Speaking at the World Economic Forum in Davos, Switzerland a few weeks ago, Russian Prime Minister Vladimir Putin declared he would break from the recent pastime of blaming America for the world's economic struggles.
"Virtually every speech on this subject [has] started with criticism of the United States. But I will do nothing of the kind. … I just want to remind you that, just a year ago, American delegates speaking from this rostrum emphasized the U.S. economy's fundamental stability and its cloudless prospects. Today, investment banks, the pride of Wall Street, have virtually ceased to exist. In just 12 months, they have posted losses exceeding the profits they made in the last 25 years."
With friends like that, who needs enemies? (And to show Mr. Putin how seriously we take his gesture of goodwill, this column will contain no criticism of Russia and certainly no cheap shots at caviar, vodka, bearded men, or fuzzy hats.)
Pot, meet kettle
Of course, despite the best (read: most incompetent) efforts by American firms such as Bank of America
Yet it was not always this way.
Only seven months ago, economic activity in Mother Russia was going swimmingly. The country was riding a wave of cash provided by loose credit and oil prices of more than $140 a barrel, growth and development abounded, and bearded gentlemen in fuzzy hats bathed in vodka and caviar throughout Moscow (perhaps that last part is a bit of a stretch).
Anyhow, things were undeniably good. Then things kind of went … south.
Buoyed by its seemingly bottomless coffers, Russia adopted a rather confrontational global stance, culminating with its war with Georgia on the eve of the Olympics. Investors, already re-evaluating their risk tolerance in the face of tightening credit markets, became even more skittish when Russian tanks started rolling.
The sell-off of the Russian stock market, which had begun in mid-May, picked up steam. Between Aug. 8 (the start of the Georgian war) and Oct. 24 (a temporary market bottom), Russia's stock market dropped 68% -- including a couple of days in which stocks dropped by double-digit percentages, forcing regulators to stop trading.
In response, the government unveiled a bailout package pledging $86 billion to support banks and corporations and another $6.7 billion to be invested directly into the stock market to prop up equity prices.
Thank you very much
And while our own bank executives were pulled in front of Congress this week to explain the reasons for their astronomical bonuses and failures to increase lending despite taxpayer-funded recapitalizations, Russia may have an even bigger problem on its hands. That's because Russia's bankers took a rather different tack when it came to putting their bailout funds to work.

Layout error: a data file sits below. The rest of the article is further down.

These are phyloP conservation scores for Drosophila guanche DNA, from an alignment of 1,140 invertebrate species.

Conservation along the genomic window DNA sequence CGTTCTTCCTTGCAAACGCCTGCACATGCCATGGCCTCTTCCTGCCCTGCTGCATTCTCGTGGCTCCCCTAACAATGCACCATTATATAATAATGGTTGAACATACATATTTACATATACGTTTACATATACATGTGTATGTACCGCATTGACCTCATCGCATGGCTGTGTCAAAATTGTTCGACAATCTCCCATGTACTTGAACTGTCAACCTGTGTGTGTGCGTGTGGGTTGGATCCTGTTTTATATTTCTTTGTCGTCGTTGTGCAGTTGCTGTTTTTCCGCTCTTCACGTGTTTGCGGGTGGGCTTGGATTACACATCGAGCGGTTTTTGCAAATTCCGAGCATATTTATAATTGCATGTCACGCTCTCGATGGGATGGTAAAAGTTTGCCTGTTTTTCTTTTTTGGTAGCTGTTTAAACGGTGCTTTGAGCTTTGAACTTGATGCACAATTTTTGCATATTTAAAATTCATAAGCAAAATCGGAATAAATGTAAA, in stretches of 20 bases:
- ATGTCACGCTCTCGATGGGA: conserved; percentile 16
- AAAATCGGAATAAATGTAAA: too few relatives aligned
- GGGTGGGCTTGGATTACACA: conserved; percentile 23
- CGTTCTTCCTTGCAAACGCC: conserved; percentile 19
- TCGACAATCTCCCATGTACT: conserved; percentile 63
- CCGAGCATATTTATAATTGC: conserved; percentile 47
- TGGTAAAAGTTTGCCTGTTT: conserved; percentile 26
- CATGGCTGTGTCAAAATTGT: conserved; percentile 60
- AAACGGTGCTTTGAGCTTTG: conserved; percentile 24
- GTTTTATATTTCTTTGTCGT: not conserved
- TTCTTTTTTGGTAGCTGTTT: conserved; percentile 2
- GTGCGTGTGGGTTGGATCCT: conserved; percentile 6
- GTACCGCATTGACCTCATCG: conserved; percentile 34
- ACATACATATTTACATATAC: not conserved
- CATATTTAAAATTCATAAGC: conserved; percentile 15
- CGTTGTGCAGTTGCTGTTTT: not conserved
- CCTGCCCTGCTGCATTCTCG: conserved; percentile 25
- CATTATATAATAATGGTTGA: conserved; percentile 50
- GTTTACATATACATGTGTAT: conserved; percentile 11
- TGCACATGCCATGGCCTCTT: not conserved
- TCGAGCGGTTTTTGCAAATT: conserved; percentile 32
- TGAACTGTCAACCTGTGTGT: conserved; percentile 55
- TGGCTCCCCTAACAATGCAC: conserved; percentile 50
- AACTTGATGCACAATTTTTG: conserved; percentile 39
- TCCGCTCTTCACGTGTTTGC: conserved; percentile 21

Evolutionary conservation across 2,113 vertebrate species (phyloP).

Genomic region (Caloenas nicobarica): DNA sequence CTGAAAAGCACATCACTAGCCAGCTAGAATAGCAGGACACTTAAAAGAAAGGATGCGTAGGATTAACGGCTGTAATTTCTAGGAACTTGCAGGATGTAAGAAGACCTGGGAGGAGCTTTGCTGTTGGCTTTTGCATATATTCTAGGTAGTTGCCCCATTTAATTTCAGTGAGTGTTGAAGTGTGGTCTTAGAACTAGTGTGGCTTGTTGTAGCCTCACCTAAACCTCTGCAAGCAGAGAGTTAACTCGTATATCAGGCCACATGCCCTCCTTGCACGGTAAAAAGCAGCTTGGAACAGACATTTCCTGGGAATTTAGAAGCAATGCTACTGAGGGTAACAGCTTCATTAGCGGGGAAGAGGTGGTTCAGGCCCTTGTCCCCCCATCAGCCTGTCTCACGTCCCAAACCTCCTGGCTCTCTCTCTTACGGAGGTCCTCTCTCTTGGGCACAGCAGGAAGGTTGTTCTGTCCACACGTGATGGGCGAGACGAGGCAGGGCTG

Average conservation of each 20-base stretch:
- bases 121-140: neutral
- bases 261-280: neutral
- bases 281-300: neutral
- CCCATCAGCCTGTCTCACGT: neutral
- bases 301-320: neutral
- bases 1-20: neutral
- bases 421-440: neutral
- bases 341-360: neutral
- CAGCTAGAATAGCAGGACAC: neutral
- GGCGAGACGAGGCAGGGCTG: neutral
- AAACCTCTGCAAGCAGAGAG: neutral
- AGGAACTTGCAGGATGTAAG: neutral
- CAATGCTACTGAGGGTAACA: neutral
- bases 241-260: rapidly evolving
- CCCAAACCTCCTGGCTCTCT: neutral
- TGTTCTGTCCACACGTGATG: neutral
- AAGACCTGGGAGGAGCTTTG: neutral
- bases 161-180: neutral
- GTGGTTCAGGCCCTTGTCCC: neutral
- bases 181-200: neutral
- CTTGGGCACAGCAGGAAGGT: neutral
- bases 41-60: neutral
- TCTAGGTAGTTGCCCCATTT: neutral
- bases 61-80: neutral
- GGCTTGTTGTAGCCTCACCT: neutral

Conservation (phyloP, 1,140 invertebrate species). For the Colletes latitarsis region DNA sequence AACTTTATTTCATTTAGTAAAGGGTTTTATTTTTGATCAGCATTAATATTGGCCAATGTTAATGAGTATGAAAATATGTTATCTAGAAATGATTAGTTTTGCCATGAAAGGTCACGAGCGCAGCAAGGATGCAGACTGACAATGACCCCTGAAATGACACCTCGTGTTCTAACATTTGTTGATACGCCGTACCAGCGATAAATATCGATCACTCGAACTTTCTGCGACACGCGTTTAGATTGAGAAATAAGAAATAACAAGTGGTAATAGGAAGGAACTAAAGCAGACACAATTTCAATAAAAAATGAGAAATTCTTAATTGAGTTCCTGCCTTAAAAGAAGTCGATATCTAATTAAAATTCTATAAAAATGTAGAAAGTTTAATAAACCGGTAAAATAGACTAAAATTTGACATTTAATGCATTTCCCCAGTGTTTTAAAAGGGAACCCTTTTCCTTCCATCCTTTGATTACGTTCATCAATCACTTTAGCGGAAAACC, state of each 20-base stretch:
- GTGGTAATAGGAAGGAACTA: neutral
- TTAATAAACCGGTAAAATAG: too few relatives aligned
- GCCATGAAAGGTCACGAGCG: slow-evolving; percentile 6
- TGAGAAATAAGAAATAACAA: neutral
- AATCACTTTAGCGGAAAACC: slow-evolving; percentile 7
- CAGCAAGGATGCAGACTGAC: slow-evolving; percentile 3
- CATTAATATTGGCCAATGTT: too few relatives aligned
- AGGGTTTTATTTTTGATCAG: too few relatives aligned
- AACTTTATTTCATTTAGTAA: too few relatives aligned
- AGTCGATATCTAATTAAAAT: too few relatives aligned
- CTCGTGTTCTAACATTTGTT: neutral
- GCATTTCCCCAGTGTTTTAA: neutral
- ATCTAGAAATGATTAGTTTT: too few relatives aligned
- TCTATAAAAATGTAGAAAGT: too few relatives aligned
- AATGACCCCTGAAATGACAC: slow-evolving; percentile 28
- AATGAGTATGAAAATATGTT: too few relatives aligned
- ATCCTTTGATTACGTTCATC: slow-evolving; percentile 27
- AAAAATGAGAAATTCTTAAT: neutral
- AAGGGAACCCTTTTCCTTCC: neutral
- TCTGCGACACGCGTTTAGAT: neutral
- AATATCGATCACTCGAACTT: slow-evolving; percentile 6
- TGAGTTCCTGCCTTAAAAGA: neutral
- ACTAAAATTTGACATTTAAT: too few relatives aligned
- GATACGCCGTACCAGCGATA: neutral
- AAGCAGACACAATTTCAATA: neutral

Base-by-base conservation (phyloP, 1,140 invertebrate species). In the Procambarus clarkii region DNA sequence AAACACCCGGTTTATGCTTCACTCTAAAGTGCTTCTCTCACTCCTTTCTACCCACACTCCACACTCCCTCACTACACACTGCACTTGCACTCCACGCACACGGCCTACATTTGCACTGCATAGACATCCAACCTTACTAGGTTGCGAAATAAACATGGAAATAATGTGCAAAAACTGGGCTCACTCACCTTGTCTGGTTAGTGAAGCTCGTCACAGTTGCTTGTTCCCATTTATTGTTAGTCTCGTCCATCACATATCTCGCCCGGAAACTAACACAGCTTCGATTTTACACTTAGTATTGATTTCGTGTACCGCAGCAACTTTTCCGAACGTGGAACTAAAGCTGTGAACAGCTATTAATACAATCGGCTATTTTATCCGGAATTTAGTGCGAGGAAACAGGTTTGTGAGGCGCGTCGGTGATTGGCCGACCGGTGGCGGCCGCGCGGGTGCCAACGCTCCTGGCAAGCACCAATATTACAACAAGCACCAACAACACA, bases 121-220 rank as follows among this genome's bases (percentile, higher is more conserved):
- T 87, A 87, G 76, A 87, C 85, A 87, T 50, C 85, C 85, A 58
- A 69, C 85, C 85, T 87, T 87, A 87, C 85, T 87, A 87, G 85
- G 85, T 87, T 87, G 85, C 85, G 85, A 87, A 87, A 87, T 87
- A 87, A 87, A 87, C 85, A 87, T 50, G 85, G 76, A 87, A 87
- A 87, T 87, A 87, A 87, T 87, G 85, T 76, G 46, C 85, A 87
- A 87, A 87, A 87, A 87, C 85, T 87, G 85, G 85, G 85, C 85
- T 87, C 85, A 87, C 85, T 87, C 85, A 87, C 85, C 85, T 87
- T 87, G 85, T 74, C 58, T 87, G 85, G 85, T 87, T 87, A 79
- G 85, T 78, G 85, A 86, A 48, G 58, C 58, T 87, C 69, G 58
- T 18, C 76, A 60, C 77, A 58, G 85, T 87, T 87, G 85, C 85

See, rather than use the liquidity the Russian government pumped into the banks to make loans to restart the economy, Russia's banks used it to make big bets against the ruble.
Let's think that through. The government was boosting the capital levels of the banks so that they could help support the economy through lending. Instead, they kept the funds out of the economy and instead bet against it by speculating on the weakening of the domestic currency, thereby dooming the economy to collapse. Those Russians are cold.
A ruble for your thoughts
Of course, by sabotaging any chance at an economic stimulus, that bet against the ruble turned out to be a pretty good one. With foreign investors pulling money out of the country and domestic companies using what cash they had to pay down piles of foreign-denominated debt, the ruble began to tumble. Normally, exporters (Russia is a net exporting country) like a weak currency because it makes their goods cheaper to foreign buyers. Just ask Japanese exporters like Sony
However, the rapid decline in the global economy meant that even at lower prices, there wasn't demand for Russian exports. Worse, the falling ruble made the massive amounts of foreign-denominated debt still held by Russian companies more burdensome.
To end the freefall, Russia has been forced to dip further into its vast foreign reserves. Since the end of July, Russia's foreign currency reserves have dropped 25%, or $116 billion, as the central bank has tried (and failed) to stop the ruble's slide. Since July, the ruble has lost 33% of its value against the dollar, with a dramatic 17% decline in the past month.
Although they made profitable bets on the ruble, the Russian banks also had significant foreign-denominated debt that ate up their proceeds. Now that the few Russian companies to which they had lent are being crushed by a combination of dried-up export markets and heaps of debt, the banks face significant loan write-offs and have returned to Moscow for an additional $14 billion in support.
This failed bailout is just adding to the problems caused by falling oil prices. The 2009 budget was originally written under the assumption of oil prices around $95. With prices hovering around $40, Russia is looking at a $181 billion budget shortfall. While the government can draw from its $220 billion sovereign wealth funds to meet its needs, Putin called for a rewritten budget with more realistic assumptions. This will likely mean Russia will have to follow the example of companies like Schlumberger
The moral of the story
This economic downturn has repeatedly revealed the flaws of once-invincible companies and countries. As discussed a few weeks ago, some countries are better placed to make it through the storm. The same goes for companies.
Our Motley Fool Global Gains team searches the globe to bring you companies with strong growth prospects supported by strong balance sheets that allow them to survive uncertain times. If you'd like to see what we've uncovered, click here to join Global Gains free for 30 days.
And that, dear Fools, was this week in the emerging markets. It's getting crazy out there.